Tenable Study Reveals Australia Leads Global Race To Invest In The Metaverse Despite Security Concerns
64% of Australian businesses planning to invest in the metaverse within 12 months versus 56% in the United States and 55% in the United Kingdom. Cybersecurity the top factor affecting organisations’ commitment to operate in the metaverse, even ahead of macroeconomic concerns.
Posted: Tuesday, Dec 13
  • KBI.Media
  • $
  • Tenable Study Reveals Australia Leads Global Race To Invest In The Metaverse Despite Security Concerns
Tenable Study Reveals Australia Leads Global Race To Invest In The Metaverse Despite Security Concerns

Sydney, Australia, December 13, 2022 — A new study published today by Tenable®, the Exposure Management company, has found that 64% of Australian businesses are planning to invest in the metaverse in the next six to 12 months, while 56% of U.S. businesses and 55% of U.K. businesses are expected to do so in the same time frame. A majority of respondents in Australia are planning to or already looking at the metaverse to enhance customer engagement (40%), improve learning and training (37%) and collaborate better (37%). 

However, as with most things in business, opportunities are not without risk or consequences. Almost half of the respondents (44%) said managing cybersecurity risk, while 38% said managing privacy and the collection of information, were the biggest threats to their organisations when considering investing in the metaverse. 

The study, “Measure Twice, Cut Once: Meta-curious Organisations Relay Security Concerns Even as They Plunge Into Virtual Worlds,” surveyed 1,500 IT, cybersecurity and DevOps professionals in Australia, the U.K. and U.S. The study examines how organisations are approaching the opportunities and challenges associated with building, securing and participating in the metaverse, as well as offering insights into the risks and rewards of investing in this new technology.

While still in its relative infancy, organisations are already moving decisively into this space, which McKinsey & Company predicts will grow to $5 trillion by 2030. With a truly immersive experience in the metaverse requiring the collection, processing and disclosure of personal data, the study determined that 86% of organisations said they were very and somewhat comfortable collecting and sharing personal identification information (PII) with third-party services in the metaverse. However, when asked about the biggest barriers to entry for their own organisation, 35% cited the prospect of security breaches and identity theft. 

Apart from the obvious traditional threats we see in the real world such as phishing, ransomware and compromised machine identities, ‘unknown unknowns’ is a real concern for businesses operating in the virtual realm. The study shows 83% of Australian respondents think that malicious cyber activity that’s possible in immersive virtual settings, such as ‘man in the room’ attacks, is very and likely (37%) or somewhat likely (46%) to occur in the metaverse. The threat posed by deep fakes lurking in the metaverse is also at the forefront of many organisations’ minds. The survey revealed 81% of Australian respondents think it is very likely (39%) or somewhat likely (42%) that the cloning of voice, facial features and hijacking video recordings using avatars might occur in the metaverse.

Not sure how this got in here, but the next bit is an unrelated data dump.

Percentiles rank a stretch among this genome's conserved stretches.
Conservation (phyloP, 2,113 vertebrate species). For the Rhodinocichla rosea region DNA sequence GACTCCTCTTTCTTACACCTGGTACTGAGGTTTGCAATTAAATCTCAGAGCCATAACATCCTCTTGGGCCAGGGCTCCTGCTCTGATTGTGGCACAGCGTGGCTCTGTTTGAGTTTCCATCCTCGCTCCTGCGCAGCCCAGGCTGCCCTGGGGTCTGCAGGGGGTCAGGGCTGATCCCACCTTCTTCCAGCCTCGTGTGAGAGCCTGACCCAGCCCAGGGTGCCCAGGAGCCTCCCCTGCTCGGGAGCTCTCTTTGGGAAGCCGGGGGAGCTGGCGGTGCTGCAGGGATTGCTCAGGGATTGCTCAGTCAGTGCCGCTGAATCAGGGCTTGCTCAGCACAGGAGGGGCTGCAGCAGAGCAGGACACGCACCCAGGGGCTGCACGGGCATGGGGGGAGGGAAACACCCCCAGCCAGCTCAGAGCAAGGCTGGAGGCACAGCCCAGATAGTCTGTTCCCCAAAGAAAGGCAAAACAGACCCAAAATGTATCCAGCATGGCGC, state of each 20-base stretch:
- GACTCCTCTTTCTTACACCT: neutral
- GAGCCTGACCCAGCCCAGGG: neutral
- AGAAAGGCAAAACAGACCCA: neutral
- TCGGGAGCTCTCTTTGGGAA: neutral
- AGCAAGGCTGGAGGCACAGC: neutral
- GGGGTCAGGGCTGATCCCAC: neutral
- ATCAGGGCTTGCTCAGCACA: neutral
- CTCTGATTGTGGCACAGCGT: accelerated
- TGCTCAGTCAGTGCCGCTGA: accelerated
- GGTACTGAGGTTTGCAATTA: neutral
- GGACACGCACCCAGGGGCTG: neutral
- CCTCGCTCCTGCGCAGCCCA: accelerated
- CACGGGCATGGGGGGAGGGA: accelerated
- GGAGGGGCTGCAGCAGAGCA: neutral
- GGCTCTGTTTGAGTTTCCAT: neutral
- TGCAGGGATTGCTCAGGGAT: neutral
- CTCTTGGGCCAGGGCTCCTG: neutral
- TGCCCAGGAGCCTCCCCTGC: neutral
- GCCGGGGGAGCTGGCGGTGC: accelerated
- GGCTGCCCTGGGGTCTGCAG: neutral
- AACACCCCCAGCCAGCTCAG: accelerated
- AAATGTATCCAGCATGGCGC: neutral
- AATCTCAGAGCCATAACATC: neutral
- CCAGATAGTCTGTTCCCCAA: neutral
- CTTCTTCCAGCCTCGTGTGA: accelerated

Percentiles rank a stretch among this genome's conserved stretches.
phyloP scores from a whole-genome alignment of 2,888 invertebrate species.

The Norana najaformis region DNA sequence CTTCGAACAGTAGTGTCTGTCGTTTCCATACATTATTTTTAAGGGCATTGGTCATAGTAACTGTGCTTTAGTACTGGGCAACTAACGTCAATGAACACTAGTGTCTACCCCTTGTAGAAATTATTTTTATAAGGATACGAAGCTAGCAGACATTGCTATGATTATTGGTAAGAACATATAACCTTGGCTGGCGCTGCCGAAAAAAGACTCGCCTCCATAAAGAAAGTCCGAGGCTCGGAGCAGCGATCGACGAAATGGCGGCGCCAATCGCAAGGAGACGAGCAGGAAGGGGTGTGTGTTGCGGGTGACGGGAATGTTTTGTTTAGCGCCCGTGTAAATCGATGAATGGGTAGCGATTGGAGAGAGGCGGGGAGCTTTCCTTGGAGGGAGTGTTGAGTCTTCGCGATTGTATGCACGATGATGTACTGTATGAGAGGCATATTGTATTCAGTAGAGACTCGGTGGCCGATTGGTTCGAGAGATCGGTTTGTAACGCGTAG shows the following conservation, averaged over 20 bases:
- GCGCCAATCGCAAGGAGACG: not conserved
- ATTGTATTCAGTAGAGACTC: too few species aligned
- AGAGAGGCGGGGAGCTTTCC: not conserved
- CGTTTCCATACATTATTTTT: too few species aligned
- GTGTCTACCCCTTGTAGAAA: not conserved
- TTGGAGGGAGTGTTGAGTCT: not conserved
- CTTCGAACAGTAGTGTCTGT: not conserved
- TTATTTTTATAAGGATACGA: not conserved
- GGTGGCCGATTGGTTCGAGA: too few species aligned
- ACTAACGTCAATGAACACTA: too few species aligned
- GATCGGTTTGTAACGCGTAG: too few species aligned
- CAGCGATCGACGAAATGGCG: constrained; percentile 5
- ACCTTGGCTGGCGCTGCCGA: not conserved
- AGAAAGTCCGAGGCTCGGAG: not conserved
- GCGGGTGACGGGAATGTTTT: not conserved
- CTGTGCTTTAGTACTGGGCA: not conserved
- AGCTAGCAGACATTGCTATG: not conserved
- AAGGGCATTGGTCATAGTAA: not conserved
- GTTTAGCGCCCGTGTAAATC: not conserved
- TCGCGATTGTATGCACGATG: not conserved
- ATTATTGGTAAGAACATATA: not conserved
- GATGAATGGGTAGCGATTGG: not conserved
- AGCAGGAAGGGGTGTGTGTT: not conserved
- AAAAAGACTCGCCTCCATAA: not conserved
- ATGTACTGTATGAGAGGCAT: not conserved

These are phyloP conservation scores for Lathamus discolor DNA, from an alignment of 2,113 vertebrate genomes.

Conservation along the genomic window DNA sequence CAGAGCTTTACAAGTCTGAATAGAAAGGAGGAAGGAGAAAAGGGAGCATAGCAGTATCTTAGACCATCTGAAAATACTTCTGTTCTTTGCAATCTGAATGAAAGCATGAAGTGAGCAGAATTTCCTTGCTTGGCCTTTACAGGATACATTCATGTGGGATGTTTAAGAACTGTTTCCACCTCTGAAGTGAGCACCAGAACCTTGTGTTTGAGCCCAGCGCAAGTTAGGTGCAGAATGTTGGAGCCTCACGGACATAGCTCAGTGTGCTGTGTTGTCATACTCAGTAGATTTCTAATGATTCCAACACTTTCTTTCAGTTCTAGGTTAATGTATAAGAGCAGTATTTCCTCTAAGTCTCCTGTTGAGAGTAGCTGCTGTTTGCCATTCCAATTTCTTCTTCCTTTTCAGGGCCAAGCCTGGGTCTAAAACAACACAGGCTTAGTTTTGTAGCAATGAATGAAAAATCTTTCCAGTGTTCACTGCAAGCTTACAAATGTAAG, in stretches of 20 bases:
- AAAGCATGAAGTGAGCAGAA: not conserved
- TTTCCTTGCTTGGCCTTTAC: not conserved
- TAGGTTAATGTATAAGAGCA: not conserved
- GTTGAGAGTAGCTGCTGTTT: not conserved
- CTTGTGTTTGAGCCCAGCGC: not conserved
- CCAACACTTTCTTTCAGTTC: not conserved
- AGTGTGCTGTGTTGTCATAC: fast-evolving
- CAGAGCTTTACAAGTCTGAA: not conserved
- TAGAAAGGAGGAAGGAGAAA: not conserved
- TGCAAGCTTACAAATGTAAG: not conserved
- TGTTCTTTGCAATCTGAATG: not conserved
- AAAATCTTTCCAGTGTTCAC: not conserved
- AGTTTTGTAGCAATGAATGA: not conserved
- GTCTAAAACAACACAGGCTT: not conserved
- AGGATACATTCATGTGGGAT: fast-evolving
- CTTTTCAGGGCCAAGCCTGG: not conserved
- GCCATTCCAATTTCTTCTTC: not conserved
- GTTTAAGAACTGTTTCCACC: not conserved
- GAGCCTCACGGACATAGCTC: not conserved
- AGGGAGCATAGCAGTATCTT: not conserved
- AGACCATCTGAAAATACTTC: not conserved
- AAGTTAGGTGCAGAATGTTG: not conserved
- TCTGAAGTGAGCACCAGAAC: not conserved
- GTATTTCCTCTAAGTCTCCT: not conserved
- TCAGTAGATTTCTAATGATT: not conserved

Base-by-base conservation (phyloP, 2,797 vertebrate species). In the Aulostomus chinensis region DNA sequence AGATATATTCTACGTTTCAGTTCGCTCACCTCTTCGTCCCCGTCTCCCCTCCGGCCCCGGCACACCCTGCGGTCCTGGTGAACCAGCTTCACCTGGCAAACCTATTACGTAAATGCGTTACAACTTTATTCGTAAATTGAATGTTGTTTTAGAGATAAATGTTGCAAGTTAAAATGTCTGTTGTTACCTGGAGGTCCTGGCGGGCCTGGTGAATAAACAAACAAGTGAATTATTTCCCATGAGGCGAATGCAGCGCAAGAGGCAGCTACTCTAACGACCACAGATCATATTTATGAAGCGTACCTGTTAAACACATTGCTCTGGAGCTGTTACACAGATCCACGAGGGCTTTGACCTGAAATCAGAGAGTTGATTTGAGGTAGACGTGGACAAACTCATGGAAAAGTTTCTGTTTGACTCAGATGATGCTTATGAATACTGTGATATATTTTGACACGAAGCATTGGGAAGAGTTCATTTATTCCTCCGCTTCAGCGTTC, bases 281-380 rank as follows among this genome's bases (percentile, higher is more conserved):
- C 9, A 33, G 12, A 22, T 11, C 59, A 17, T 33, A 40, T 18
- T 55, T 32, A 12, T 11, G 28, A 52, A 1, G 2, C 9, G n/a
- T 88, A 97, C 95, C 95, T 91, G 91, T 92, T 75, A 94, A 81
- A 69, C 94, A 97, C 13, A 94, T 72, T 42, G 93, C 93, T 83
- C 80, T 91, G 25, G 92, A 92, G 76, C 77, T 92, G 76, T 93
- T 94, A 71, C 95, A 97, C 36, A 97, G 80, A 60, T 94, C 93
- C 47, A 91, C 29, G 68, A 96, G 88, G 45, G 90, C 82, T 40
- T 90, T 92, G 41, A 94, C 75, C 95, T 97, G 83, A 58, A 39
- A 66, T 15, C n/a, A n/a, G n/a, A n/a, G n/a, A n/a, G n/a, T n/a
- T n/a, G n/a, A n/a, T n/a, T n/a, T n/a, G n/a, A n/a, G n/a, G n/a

“As with any new business opportunity, first movers have the advantage and the risk,” said Robert Huber, chief security officer and head of research, Tenable. “The foundation of the cybersecurity program must be solid before making a big leap into largely unknown territory and drastically expanding your attack surface. Forward- thinking organisations that take the time and make wise investments in their security personnel and the security and integrity of their infrastructure are more likely to be successful in the metaverse or any other technology investment.”

Another major factor that is causing trepidation in many organisations’ future plans for the metaverse is an economic one. With the Reserve Bank’s recent interest rate hike amid inflation fears, 35% of respondents stated that their organisations will wait to see how the macroeconomic conditions unfold before committing resources to an unknown venture.

While it’s clear that security experts are concerned about the metaverse and how it will be navigated, this hasn’t discouraged Australian businesses from taking the first steps into the virtual universe. Encouragingly, the survey indicates there is recognition that a proactive strategy to train, educate and encourage talent will be necessary to enable organisations to operate safely inside the metaverse.

More than half (53%) of Australian respondents say their organisation will need to invest in training their current employees about safe cybersecurity practices to support their investment in the metaverse. These organisations also acknowledge that hiring talent in specialised areas such as IT (52%), cybersecurity for the metaverse (49%) and software developers (47%) will be crucial. 


To read the full study, visit: https://www.tenable.com/cyber-exposure/managing-risk-in-the-metaverse 

About Tenable

Tenable® is the Exposure Management company. Approximately 40,000 organizations around the globe rely on Tenable to understand and reduce cyber risk. As the creator of Nessus®, Tenable extended its expertise in vulnerabilities to deliver the world’s first platform to see and secure any digital asset on any computing platform. Tenable customers include approximately 60 percent of the Fortune 500, approximately 40 percent of the Global 2000, and large government agencies. Learn more at tenable.com.

Media contact:

Lewis Khan




Share This